Rick Dunham shared his remembrances of trips to Lithuania and his increased interest in his ancestry.
Rick’s first trip to Lithuania in 1978 was very exciting for a 19-year-old who had only been to Chicago once. He remembers learning about a different culture and a different way of life, along with being afraid of going to the Soviet Union. His grandmother’s second husband, Paul Gestautas, a displaced person (DP) from WW II who traveled to Lithuania in 1978 with Rick, had been a Lithuanian nationalist and freedom fighter and was worried that the Soviet authorities still in control of Lithuania might have his name. After fleeing Lithuania in the early 1940s, Paul never again saw his mother, who was forced to stay behind. Even though he courageously applied for a visitor’s visa from the Soviet authorities and got one in 1978, it was one year too late, since his mother had died in 1977.
Rick remembers how excited and anxious Paul was the day they departed the U.S., how he got up at 3 a.m. Like many Soviet-era visits to Lithuania, theirs was limited to 5 days in Vilnius or Kaunas, with excursions to the Hill of Crosses in Siauliai and the castle island at Trakai. Visitors who broke this rule were apprehended and interrogated by the authorities for hours.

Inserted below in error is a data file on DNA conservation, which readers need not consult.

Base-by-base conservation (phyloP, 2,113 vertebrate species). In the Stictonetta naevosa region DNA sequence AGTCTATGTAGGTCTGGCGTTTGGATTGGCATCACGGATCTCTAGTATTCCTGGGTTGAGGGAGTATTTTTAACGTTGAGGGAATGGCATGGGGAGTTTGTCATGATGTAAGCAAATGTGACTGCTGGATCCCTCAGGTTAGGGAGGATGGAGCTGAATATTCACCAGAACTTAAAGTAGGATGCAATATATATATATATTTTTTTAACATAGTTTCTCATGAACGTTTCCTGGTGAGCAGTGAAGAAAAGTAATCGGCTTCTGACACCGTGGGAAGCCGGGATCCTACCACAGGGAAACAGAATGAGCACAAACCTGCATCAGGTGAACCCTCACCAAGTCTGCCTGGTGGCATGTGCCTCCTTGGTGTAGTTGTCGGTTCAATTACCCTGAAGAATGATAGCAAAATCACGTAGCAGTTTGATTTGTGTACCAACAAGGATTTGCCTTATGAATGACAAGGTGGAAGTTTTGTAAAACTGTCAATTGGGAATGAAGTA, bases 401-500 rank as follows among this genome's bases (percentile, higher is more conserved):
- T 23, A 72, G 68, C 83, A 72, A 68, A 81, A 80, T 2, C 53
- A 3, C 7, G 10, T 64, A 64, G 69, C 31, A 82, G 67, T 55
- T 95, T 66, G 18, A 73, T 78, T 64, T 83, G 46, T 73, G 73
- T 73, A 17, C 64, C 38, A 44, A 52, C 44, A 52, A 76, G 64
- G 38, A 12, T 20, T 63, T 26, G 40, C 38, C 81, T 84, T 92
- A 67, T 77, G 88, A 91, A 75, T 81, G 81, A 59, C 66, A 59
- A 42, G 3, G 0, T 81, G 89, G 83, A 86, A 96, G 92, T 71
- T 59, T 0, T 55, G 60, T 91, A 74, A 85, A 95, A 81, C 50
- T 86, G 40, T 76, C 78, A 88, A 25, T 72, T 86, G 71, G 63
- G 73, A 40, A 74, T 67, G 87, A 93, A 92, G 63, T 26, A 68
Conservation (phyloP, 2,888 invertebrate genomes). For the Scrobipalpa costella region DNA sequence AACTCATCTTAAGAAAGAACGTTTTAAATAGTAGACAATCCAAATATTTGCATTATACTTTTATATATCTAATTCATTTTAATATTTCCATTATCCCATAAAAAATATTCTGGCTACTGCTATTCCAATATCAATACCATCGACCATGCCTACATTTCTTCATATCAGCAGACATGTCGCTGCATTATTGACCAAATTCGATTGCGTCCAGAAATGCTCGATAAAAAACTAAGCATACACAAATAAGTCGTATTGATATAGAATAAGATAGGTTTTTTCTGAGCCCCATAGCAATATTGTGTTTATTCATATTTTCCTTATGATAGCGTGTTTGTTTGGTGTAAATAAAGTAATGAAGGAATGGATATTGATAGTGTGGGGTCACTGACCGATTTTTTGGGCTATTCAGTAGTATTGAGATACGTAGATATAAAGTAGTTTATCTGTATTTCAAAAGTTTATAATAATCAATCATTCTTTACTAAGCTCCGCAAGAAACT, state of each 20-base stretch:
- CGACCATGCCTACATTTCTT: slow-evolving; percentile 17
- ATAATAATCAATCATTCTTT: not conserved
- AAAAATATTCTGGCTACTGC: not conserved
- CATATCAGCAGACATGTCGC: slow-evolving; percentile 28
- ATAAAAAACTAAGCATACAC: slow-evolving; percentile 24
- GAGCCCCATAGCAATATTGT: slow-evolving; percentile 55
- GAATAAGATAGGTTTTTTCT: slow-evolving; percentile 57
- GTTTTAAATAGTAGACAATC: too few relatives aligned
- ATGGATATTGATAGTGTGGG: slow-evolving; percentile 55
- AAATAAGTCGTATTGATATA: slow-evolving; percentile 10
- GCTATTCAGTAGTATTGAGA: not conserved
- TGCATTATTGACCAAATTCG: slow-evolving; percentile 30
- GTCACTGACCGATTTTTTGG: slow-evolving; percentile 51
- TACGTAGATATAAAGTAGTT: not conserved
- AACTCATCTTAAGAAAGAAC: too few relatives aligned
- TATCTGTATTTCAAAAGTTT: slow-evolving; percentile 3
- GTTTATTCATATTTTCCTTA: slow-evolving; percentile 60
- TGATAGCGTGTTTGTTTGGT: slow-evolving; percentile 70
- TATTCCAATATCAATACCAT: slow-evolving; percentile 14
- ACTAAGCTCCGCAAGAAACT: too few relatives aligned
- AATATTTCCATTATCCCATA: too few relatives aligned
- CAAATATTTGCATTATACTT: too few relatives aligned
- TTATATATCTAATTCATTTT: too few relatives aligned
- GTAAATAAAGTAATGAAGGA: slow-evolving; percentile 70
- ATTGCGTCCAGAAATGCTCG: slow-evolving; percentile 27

The second time Rick traveled to Lithuania was in 1996, with his step-grandfather Paul and mother Mary Ann. Lithuania had just won its independence from the Soviet Union in 1991, and Soviet troops had only just left in 1993. So Rick felt this trip was very different from the first one — it was even more fun. He also experienced the 1996 trip from an adult perspective and ended up going 6 more times.
In Lithuania, Rick spent most of his time with the Gestautas relatives and made lifetime friends along with acquiring many memories of food, schools, cultural differences, history, and women, the last of which were both fun and sometimes a little dangerous. He spent a lot of time talking to Lithuanian school kids in Kelme about the U.S and the differences between the two countries.
Rick says these experiences changed his life, giving him an interest not only in Lithuania and his ancestry, but in Europe as a whole. He still feels blessed to have been able to travel and see history (He also collects coins from his ancestral countries in Europe.).